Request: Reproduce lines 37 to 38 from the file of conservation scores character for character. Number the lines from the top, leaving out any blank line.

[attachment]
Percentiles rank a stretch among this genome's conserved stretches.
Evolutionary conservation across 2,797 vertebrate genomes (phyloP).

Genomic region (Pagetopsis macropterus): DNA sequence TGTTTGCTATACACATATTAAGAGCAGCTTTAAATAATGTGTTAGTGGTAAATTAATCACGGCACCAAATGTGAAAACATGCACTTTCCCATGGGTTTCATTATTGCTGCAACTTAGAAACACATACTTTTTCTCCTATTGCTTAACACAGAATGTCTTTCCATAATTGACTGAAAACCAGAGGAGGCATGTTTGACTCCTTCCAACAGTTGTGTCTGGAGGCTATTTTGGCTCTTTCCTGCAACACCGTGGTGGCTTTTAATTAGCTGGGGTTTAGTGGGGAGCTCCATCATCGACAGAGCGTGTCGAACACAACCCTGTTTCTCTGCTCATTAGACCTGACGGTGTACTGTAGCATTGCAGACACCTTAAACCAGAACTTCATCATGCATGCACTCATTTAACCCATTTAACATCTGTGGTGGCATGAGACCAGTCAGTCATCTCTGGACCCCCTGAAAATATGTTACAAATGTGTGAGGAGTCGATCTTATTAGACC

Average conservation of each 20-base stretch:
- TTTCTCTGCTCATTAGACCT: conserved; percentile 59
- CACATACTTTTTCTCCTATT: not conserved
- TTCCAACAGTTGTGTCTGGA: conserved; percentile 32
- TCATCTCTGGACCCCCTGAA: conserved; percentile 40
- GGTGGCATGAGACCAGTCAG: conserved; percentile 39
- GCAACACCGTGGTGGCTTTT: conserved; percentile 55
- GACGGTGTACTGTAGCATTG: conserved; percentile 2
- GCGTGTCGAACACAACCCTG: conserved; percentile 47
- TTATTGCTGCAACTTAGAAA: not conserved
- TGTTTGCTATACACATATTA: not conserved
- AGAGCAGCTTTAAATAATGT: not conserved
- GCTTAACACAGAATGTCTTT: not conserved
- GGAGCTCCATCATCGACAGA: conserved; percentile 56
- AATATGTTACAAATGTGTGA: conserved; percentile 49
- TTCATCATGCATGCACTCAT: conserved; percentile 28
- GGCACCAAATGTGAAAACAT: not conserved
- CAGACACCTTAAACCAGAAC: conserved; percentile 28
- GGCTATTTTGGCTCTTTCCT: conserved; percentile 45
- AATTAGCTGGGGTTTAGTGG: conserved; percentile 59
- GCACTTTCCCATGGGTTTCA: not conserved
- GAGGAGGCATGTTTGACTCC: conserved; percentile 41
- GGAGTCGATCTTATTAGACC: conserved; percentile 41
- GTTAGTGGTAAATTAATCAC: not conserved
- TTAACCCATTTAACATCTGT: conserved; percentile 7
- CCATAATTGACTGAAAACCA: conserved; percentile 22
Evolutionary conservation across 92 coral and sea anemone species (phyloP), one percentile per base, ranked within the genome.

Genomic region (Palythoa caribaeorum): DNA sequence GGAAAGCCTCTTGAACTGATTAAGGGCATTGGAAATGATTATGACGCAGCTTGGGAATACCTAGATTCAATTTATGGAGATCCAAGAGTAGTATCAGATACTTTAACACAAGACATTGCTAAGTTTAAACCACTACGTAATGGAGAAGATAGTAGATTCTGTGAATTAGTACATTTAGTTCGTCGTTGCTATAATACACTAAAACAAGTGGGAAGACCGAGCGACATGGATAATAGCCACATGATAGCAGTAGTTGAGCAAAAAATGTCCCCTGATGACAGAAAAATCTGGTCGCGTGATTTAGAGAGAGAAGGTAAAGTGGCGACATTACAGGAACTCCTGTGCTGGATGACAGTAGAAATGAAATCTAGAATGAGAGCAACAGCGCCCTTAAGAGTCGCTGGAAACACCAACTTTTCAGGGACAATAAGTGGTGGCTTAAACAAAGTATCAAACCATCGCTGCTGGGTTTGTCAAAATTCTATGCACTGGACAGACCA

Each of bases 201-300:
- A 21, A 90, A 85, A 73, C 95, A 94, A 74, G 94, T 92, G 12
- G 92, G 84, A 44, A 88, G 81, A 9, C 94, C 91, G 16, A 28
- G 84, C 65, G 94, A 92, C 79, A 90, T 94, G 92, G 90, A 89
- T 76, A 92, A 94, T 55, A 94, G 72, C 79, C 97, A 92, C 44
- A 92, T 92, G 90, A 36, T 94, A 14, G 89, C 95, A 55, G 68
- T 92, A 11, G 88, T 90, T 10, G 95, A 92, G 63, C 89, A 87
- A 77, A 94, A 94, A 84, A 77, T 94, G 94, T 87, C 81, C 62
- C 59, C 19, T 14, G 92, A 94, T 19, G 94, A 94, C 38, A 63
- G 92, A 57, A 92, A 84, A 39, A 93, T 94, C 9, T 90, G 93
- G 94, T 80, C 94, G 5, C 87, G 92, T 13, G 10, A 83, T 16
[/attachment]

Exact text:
- A 92, T 92, G 90, A 36, T 94, A 14, G 89, C 95, A 55, G 68
- T 92, A 11, G 88, T 90, T 10, G 95, A 92, G 63, C 89, A 87